Christmas comes but once a year and that calls for a special brew. Back in early November Martin and I started thinking about our next brew and with Christmas looming we didn’t have much time to brew, ferment and bottle condition for the big day. I put together a new recipe based on our original oat stout but put it on overdrive – we were going big or going home on this one.
Opting to brew a 25 litre batch on our gravity fed BrewTree the final grain bill came in at a mighty 9 kilograms with another 500 grams of brown sugar added just for good measure – I designed the recipe to get close to the 10% ABV mark.
- 70% Pale Malt, Maris Otter
- 3% Crystal Malt
- 5% Chocolate Malt
- 3.5% Roasted Barley
- 10% Flaked Oats
- 3% Carafa III
- 5% Brown Sugar
- Bittering Hops: Fuggles
- Aroma Hops: Cascade
- Cold Brewed Coffee
On the 11th November 2018 the Buffalo 40 litre stainless steel electric HLT was automatically set to come on at 7am and after weighing out the grain we were ready to mash in an hour later.
Using the 45 litre Igloo cool box for this brew it took a while to get all the grain and oats evenly mixed at the expense of loosing valuable heat (it’s not a heated mash tun) but with the strike water slightly higher, the mash tun pre-warmed with boiling water and our grain stored in the house the night before, we achieved our strike goal and shut the lid for an hour.
After checking for conversion we sparged with the rotating arm that’s gravity fed from the HLT and slowly watched the sweet nectar trickle into the 56 litre stainless steel boiler. I’ll not lie to you here, the oats were a sticky mess and bound the grain together making for an almost stuck mash – but with a little persuasion and a lot of time we achieved our starting volume. As soon as the wort covered the two 2.4Kw electric elements they get switched on to get the boiling process started.
By using two elements we get a vigorous boil so once it’s reached boiling we turn one element off to maintain a rolling boil. We’re still using a hop spider to reduce debris and the bittering hops get chucked into the spider at the start of the boil.
An hour later, just before the boil had finished we took a sample and let it cool a little. It told us the starting gravity was pretty good at 1.077 (adjusted), but we wanted more. We dissolved the measured brown sugar in a jug of hot wort and added it back into the boil.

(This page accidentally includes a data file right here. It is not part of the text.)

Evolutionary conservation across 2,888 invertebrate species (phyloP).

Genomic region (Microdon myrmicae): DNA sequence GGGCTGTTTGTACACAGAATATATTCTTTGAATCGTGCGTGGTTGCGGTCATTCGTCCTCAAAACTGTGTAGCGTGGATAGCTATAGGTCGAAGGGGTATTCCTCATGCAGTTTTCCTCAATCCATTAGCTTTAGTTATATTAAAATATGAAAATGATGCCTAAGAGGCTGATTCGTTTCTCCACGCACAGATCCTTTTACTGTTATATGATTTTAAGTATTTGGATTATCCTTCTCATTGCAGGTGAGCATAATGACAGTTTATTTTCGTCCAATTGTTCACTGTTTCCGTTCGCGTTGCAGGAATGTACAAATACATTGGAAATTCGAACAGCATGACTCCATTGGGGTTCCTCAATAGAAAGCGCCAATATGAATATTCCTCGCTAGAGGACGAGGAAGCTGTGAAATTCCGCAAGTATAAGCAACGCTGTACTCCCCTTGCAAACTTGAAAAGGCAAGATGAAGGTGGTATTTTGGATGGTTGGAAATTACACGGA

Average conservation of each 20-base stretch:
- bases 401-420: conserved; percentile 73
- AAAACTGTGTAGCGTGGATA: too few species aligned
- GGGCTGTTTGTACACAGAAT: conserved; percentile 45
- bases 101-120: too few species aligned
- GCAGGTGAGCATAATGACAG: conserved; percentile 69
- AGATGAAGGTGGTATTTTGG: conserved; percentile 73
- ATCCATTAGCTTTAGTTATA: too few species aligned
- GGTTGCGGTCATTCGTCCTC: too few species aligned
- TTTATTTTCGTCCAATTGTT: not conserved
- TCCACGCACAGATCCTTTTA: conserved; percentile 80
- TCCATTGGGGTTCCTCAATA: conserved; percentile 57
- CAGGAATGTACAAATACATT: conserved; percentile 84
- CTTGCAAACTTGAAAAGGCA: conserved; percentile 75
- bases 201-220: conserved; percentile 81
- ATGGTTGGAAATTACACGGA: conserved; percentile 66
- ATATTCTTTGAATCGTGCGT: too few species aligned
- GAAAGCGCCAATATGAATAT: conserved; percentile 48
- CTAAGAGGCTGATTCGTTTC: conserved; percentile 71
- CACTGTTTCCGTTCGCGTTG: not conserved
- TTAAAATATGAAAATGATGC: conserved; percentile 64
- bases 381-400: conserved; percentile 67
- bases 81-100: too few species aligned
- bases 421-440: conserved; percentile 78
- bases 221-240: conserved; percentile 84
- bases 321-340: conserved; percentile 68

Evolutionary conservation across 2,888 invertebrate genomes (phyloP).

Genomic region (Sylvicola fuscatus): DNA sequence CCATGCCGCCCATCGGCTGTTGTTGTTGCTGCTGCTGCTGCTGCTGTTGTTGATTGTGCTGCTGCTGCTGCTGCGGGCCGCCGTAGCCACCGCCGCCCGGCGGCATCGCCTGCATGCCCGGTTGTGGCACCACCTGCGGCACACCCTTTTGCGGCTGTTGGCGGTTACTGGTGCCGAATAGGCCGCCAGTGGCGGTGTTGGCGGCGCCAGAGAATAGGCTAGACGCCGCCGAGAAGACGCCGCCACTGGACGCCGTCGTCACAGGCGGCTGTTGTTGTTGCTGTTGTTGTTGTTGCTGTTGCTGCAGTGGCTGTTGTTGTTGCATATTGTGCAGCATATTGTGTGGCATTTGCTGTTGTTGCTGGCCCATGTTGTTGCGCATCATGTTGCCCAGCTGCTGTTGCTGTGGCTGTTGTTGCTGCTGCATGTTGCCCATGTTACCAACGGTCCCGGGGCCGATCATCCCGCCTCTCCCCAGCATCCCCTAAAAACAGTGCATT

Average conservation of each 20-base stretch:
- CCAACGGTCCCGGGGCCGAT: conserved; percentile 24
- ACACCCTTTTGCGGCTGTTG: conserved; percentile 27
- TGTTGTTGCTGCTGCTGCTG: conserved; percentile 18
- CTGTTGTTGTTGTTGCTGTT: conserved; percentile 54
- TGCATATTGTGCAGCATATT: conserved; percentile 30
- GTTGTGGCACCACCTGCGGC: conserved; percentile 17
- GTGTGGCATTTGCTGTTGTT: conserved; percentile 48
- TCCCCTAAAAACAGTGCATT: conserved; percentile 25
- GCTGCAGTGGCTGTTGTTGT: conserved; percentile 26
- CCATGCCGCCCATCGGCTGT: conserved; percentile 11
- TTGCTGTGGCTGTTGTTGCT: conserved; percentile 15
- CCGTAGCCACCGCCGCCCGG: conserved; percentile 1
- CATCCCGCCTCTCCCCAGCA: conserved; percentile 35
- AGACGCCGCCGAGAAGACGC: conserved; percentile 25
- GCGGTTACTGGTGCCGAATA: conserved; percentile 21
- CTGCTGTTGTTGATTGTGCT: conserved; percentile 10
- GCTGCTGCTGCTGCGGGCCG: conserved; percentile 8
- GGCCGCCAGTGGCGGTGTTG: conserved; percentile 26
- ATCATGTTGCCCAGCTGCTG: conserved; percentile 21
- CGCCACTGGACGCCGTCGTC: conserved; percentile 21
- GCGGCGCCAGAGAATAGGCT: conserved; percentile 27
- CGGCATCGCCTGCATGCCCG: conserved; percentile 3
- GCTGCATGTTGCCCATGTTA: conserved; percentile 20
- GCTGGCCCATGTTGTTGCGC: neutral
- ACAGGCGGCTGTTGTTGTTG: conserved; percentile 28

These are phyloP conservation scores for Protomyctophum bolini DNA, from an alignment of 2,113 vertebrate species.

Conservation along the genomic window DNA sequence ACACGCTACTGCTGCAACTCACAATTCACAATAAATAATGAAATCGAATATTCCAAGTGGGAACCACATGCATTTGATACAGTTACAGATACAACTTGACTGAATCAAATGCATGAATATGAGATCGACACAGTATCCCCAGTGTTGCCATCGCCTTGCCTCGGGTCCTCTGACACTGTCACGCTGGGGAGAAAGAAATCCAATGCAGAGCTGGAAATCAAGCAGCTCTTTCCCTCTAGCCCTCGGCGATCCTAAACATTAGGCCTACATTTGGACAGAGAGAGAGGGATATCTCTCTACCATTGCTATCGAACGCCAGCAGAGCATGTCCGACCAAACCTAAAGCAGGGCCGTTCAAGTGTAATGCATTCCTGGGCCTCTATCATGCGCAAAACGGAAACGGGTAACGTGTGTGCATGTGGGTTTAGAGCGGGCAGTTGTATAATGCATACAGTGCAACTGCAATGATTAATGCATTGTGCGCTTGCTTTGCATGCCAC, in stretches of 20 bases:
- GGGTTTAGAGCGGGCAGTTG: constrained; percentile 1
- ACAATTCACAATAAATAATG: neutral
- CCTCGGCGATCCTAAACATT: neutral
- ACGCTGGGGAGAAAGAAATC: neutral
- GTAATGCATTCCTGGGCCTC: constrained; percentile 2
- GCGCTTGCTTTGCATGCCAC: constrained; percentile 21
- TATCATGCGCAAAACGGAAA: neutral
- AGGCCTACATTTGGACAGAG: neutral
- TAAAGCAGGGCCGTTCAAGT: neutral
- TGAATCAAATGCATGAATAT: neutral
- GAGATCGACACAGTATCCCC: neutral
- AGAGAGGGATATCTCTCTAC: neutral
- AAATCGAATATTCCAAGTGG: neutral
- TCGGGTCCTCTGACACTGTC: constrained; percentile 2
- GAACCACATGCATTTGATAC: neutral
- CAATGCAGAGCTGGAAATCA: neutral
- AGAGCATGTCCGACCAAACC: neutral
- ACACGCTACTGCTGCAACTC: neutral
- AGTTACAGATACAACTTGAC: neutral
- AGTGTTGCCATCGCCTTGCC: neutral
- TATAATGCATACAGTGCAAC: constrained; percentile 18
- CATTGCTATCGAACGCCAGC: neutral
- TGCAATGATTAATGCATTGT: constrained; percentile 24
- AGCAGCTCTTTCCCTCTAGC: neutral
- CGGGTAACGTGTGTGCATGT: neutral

A few moments later we lowered the immersion chiller into the boil to sanitise and we added the aroma hops at ‘flame out’ The tap water temperature is pretty cold at this time of year in the UK so cooling the wort with the immersion chiller is quicker than in the summer.
We transferred the wort to the fermenter and took the starting gravity reading.
The new starting gravity of 1.094 (adjusted) should get us close to the magic 10% ABV but just look at that sticky sweet mess! Once the wort temperature was down in the fermenter we pitched the yeast.
I cold brewed some ground coffee in a sanitised cafetiere, left it overnight and on the 5th December I added it to the fermenter.
A few days later a sample was looking and tasting FANTASTIC, bold and rich with a nice finish of coffee – it came in at 9.7% ABV.
On the 10th December we bottled the Christmas Breakfast Imperial Oat Stout into 330ml bottles – at 9.7% a 330ml bottle is more than enough.
The bottles went back into the fermentation chamber (a temperature controlled fridge with a tube heater) for bottle conditioning until Christmas day.
We printed some basic tags, tied them on with string and they were all ready for Santa’s sack.
We’re really happy with the way this turned out, It’s a big hitter with a solid mouth feel, lots of chocolate flavour and a smack of coffee. It did manage to carbonate in 15 days, but there was zero head retention and this is something that I’ll try to address the next time we brew this recipe.
If you want to keep up with us on a brewday then you could check us out on our new Instagram account.
Read about our brewing kit:
- Garage Brewery Kit
- BrewTree – Gravity Fed Homebrew Stand
- Testing The Grainfather – All Grain Brewing System
- Tap A Draft conditioning and serving beer
- Adventures in HomeBrew